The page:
Digital music services continue to drive recovery of the music industry after a long period of decline, and the AM/FM music radio business is starting to feel it. Young people born after Millennials don’t use radio the same as previous generations. Can commercial AM/FM radio compete with pure play digital music services? Russ Crupnick of MusicWatch and Steve Goldstein of Amplifi Media join us to discuss what’s happening to radio listenership, and how radio needs to respond to the threat posed by unlimited, commercial-free music.
The way radio pays for music it uses may have acted as a kind of an economic disincentive for radio to invest in its own digital future. AM/FM radio broadcasters in the US pay a tiny amount, about 4% of revenues, to songwriters and music publishers, but American AM/FM stations are exempted from paying anything to the artists who performed the music or their record companies. This exemption doesn’t apply to digitally delivered radio streams, like SiriusXM or Pandora, or even the digital streams of AM/FM radio broadcasters.
Edison Research’s “Share of Ear” report shows that AM/FM radio is responsible for over half of all time spent listening to music in the U.S. among listeners 18 and older. Radio believes the power of its strong, local brands will insulate it from digital competition. However, this may not be the case in the car as the dashboard reconfigures around connectivity with advanced digital services. The car is currently the number one location for listening to radio, and automotive is the number one revenue category for radio. The connected car and its multiple audio offerings may be the greatest threat to AM/FM radio broadcasting, with 75% of new cars expected to be connected by 2020. Listen to this episode of Musonomics as we dive into the uncertain future of radio.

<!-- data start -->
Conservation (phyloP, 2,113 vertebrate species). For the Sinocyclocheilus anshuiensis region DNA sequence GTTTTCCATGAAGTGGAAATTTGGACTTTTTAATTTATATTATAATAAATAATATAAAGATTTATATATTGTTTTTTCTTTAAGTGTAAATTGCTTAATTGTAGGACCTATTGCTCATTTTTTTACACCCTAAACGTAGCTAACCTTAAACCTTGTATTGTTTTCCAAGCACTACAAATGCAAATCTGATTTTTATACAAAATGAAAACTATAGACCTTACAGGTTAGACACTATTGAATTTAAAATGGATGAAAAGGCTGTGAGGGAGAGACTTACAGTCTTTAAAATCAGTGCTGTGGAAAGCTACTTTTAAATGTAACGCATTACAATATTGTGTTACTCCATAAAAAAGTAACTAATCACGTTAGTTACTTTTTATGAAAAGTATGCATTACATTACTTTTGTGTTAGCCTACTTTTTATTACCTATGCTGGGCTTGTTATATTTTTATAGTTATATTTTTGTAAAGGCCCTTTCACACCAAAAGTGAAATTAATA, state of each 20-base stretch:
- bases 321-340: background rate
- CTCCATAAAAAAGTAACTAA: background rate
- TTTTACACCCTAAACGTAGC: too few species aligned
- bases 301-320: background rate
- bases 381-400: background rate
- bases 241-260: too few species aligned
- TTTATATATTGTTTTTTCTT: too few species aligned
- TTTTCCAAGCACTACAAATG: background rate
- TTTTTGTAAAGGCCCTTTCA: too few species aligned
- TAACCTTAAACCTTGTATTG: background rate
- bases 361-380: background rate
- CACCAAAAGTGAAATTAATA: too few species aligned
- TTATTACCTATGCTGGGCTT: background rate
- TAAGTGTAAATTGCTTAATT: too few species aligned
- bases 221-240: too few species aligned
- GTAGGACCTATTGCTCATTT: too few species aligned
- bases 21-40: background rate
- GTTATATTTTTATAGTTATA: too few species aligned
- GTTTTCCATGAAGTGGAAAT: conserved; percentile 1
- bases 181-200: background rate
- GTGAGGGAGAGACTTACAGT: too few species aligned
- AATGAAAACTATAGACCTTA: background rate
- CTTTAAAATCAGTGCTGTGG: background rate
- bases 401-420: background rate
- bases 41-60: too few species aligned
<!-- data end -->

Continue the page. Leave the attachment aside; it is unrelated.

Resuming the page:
It’s not a secret that live music has kept many artists afloat as the recorded industry has cratered. But fifty percent of last year’s top 100 grossing acts are over 50 years old. Mick Jagger is 73 years old. So what will happen to the live music industry when they’re no longer around? On this episode of Musonomics we’re talking about the future of the live music industry and rock’s demographic crisis. Neil Shah, a staff reporter at The Wall Street Journal, is wondering whether the next generation of artists will be able to command the same ticket prices and bring the same revenue to fill the hole that would exist when Mick Jagger no longer sings “Satisfaction” at sold out stadiums. And if they do — are they gonna be able to do it for the next thirty years?